Consent for Telemedicine Services
Telemedicine is the delivery of healthcare services through the use of technology when the healthcare provider and patient are not in the same physical location.
Providers may include primary care practitioners, specialists, and/or subspecialists. Electronically transmitted information may be used for diagnosis, therapy, follow up and/or patient education, and may include any of the following:
- Patient medical records.
- Medical images.
- Interactive audio, video, and/or data communications.
- Output data from medical devices and sound and video files.
The interactive electronic systems used will incorporate network and software security protocols to protect the confidentiality of patient identification and imaging data, and will include measures to safeguard the data and to ensure its integrity against intentional or unintentional corruption.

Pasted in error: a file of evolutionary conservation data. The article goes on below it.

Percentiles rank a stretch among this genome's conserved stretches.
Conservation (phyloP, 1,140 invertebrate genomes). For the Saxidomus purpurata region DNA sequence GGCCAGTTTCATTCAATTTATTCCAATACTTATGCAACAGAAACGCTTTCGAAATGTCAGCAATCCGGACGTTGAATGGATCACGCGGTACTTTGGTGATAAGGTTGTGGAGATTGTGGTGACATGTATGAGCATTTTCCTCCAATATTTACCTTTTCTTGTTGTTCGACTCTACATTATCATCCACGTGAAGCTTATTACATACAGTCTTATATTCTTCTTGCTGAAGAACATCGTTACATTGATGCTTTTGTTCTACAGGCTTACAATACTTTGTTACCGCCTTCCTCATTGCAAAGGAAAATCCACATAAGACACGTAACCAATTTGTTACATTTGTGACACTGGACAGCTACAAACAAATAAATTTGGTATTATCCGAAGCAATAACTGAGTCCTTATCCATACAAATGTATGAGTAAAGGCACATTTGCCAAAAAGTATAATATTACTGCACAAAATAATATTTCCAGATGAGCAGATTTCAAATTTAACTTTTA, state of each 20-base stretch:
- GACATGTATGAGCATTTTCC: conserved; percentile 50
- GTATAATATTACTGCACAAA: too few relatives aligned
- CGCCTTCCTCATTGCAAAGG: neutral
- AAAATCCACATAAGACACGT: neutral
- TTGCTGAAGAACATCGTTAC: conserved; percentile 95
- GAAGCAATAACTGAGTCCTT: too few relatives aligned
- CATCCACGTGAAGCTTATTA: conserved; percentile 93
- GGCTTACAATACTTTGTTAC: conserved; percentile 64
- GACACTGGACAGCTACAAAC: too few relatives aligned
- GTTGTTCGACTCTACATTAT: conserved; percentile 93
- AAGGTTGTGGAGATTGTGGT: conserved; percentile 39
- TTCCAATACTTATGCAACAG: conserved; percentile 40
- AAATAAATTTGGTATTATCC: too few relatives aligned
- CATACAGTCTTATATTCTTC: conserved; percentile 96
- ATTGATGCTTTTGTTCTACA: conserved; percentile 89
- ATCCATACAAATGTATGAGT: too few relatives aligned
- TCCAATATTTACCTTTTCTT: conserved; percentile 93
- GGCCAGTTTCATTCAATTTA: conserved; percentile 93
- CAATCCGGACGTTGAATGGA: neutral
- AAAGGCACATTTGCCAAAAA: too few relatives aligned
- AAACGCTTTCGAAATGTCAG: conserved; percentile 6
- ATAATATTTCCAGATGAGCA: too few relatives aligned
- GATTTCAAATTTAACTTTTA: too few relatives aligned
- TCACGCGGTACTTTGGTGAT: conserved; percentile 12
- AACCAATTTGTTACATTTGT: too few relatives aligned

1. Improved access to medical care by enabling a patient to remain at home or a site remote from the physician office.
2. Obtaining the expertise of a distant specialist.
As with any medical procedure, there are potential risks associated with the use of telemedicine. These risks include, but may not be limited to:
1. Information transmitted may not be sufficient (e.g., poor resolution of images) to allow for appropriate medical decision making by the physician and consultant(s).
2. The consulting physician(s) are not able to provide medical treatment to the patient through the use of telemedicine equipment nor provide for or arrange for any emergency care that the patient may require.
3. Delays in medical evaluation and treatment could occur due to deficiencies or failures of the equipment.
4. Security protocols could fail, causing a breach of privacy of personal medical information.
5. A lack of access to complete medical records may result in adverse drug interactions or allergic reactions or other medical judgment errors.
Seek in-person medical care.